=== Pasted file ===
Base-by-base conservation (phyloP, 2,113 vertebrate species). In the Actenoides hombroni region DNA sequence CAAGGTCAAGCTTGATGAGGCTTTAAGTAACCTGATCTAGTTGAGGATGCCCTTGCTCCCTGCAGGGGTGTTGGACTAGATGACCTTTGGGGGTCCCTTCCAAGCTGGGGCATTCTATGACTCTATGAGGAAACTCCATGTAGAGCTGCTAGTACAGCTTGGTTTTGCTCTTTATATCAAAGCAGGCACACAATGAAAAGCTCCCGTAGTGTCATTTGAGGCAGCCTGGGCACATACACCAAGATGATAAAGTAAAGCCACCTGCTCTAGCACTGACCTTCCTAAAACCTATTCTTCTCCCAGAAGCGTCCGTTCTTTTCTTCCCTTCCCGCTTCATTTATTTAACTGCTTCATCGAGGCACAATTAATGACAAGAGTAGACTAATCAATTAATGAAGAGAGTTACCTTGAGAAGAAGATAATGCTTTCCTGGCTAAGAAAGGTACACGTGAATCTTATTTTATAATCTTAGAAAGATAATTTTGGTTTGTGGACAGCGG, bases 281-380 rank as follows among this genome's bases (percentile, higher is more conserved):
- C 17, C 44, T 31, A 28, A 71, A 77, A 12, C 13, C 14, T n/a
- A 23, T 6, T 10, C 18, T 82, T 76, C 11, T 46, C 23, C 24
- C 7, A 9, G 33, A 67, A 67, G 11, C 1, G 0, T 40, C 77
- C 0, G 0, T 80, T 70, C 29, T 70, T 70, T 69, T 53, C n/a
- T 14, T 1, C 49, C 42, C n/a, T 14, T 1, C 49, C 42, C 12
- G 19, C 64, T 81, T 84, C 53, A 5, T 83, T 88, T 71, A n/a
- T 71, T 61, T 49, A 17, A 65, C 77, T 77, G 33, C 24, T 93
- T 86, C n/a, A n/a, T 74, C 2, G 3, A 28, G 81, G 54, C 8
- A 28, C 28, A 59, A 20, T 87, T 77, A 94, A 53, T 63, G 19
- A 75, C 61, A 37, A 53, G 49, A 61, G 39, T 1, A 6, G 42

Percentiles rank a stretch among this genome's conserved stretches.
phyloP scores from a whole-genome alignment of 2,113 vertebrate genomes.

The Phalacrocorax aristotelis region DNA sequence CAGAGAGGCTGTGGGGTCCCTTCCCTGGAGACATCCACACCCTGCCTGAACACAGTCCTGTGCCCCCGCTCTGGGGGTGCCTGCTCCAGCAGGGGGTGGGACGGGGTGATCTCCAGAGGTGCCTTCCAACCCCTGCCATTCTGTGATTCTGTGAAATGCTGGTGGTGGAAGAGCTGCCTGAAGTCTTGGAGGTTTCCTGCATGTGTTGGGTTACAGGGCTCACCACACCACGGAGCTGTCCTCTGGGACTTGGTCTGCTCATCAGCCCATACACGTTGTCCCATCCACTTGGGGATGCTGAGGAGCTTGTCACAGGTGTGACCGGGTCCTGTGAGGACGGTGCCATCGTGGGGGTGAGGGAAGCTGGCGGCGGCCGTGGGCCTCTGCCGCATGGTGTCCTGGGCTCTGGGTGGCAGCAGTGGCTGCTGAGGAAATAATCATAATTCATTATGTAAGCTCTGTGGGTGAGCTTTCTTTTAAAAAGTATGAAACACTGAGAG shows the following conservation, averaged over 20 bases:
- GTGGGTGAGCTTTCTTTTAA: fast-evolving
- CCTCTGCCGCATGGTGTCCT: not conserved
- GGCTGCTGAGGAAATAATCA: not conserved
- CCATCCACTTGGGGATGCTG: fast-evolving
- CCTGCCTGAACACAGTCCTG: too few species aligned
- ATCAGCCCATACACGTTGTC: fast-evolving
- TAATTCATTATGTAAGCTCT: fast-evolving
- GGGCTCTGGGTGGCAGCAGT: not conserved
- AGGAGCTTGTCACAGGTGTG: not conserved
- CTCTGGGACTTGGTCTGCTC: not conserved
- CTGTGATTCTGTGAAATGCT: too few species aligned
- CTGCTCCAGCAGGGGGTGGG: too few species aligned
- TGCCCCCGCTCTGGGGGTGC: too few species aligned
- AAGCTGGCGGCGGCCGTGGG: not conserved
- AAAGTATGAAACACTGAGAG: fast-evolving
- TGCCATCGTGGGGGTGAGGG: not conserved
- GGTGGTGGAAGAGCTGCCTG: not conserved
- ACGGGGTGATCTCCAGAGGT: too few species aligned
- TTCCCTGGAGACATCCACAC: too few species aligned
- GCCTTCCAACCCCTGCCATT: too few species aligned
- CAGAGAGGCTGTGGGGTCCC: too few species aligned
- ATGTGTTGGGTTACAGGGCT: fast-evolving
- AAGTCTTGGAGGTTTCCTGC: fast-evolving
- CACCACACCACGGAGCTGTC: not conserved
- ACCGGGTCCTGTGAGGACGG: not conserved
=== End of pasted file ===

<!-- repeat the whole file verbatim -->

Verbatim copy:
Base-by-base conservation (phyloP, 2,113 vertebrate species). In the Actenoides hombroni region DNA sequence CAAGGTCAAGCTTGATGAGGCTTTAAGTAACCTGATCTAGTTGAGGATGCCCTTGCTCCCTGCAGGGGTGTTGGACTAGATGACCTTTGGGGGTCCCTTCCAAGCTGGGGCATTCTATGACTCTATGAGGAAACTCCATGTAGAGCTGCTAGTACAGCTTGGTTTTGCTCTTTATATCAAAGCAGGCACACAATGAAAAGCTCCCGTAGTGTCATTTGAGGCAGCCTGGGCACATACACCAAGATGATAAAGTAAAGCCACCTGCTCTAGCACTGACCTTCCTAAAACCTATTCTTCTCCCAGAAGCGTCCGTTCTTTTCTTCCCTTCCCGCTTCATTTATTTAACTGCTTCATCGAGGCACAATTAATGACAAGAGTAGACTAATCAATTAATGAAGAGAGTTACCTTGAGAAGAAGATAATGCTTTCCTGGCTAAGAAAGGTACACGTGAATCTTATTTTATAATCTTAGAAAGATAATTTTGGTTTGTGGACAGCGG, bases 281-380 rank as follows among this genome's bases (percentile, higher is more conserved):
- C 17, C 44, T 31, A 28, A 71, A 77, A 12, C 13, C 14, T n/a
- A 23, T 6, T 10, C 18, T 82, T 76, C 11, T 46, C 23, C 24
- C 7, A 9, G 33, A 67, A 67, G 11, C 1, G 0, T 40, C 77
- C 0, G 0, T 80, T 70, C 29, T 70, T 70, T 69, T 53, C n/a
- T 14, T 1, C 49, C 42, C n/a, T 14, T 1, C 49, C 42, C 12
- G 19, C 64, T 81, T 84, C 53, A 5, T 83, T 88, T 71, A n/a
- T 71, T 61, T 49, A 17, A 65, C 77, T 77, G 33, C 24, T 93
- T 86, C n/a, A n/a, T 74, C 2, G 3, A 28, G 81, G 54, C 8
- A 28, C 28, A 59, A 20, T 87, T 77, A 94, A 53, T 63, G 19
- A 75, C 61, A 37, A 53, G 49, A 61, G 39, T 1, A 6, G 42

Percentiles rank a stretch among this genome's conserved stretches.
phyloP scores from a whole-genome alignment of 2,113 vertebrate genomes.

The Phalacrocorax aristotelis region DNA sequence CAGAGAGGCTGTGGGGTCCCTTCCCTGGAGACATCCACACCCTGCCTGAACACAGTCCTGTGCCCCCGCTCTGGGGGTGCCTGCTCCAGCAGGGGGTGGGACGGGGTGATCTCCAGAGGTGCCTTCCAACCCCTGCCATTCTGTGATTCTGTGAAATGCTGGTGGTGGAAGAGCTGCCTGAAGTCTTGGAGGTTTCCTGCATGTGTTGGGTTACAGGGCTCACCACACCACGGAGCTGTCCTCTGGGACTTGGTCTGCTCATCAGCCCATACACGTTGTCCCATCCACTTGGGGATGCTGAGGAGCTTGTCACAGGTGTGACCGGGTCCTGTGAGGACGGTGCCATCGTGGGGGTGAGGGAAGCTGGCGGCGGCCGTGGGCCTCTGCCGCATGGTGTCCTGGGCTCTGGGTGGCAGCAGTGGCTGCTGAGGAAATAATCATAATTCATTATGTAAGCTCTGTGGGTGAGCTTTCTTTTAAAAAGTATGAAACACTGAGAG shows the following conservation, averaged over 20 bases:
- GTGGGTGAGCTTTCTTTTAA: fast-evolving
- CCTCTGCCGCATGGTGTCCT: not conserved
- GGCTGCTGAGGAAATAATCA: not conserved
- CCATCCACTTGGGGATGCTG: fast-evolving
- CCTGCCTGAACACAGTCCTG: too few species aligned
- ATCAGCCCATACACGTTGTC: fast-evolving
- TAATTCATTATGTAAGCTCT: fast-evolving
- GGGCTCTGGGTGGCAGCAGT: not conserved
- AGGAGCTTGTCACAGGTGTG: not conserved
- CTCTGGGACTTGGTCTGCTC: not conserved
- CTGTGATTCTGTGAAATGCT: too few species aligned
- CTGCTCCAGCAGGGGGTGGG: too few species aligned
- TGCCCCCGCTCTGGGGGTGC: too few species aligned
- AAGCTGGCGGCGGCCGTGGG: not conserved
- AAAGTATGAAACACTGAGAG: fast-evolving
- TGCCATCGTGGGGGTGAGGG: not conserved
- GGTGGTGGAAGAGCTGCCTG: not conserved
- ACGGGGTGATCTCCAGAGGT: too few species aligned
- TTCCCTGGAGACATCCACAC: too few species aligned
- GCCTTCCAACCCCTGCCATT: too few species aligned
- CAGAGAGGCTGTGGGGTCCC: too few species aligned
- ATGTGTTGGGTTACAGGGCT: fast-evolving
- AAGTCTTGGAGGTTTCCTGC: fast-evolving
- CACCACACCACGGAGCTGTC: not conserved
- ACCGGGTCCTGTGAGGACGG: not conserved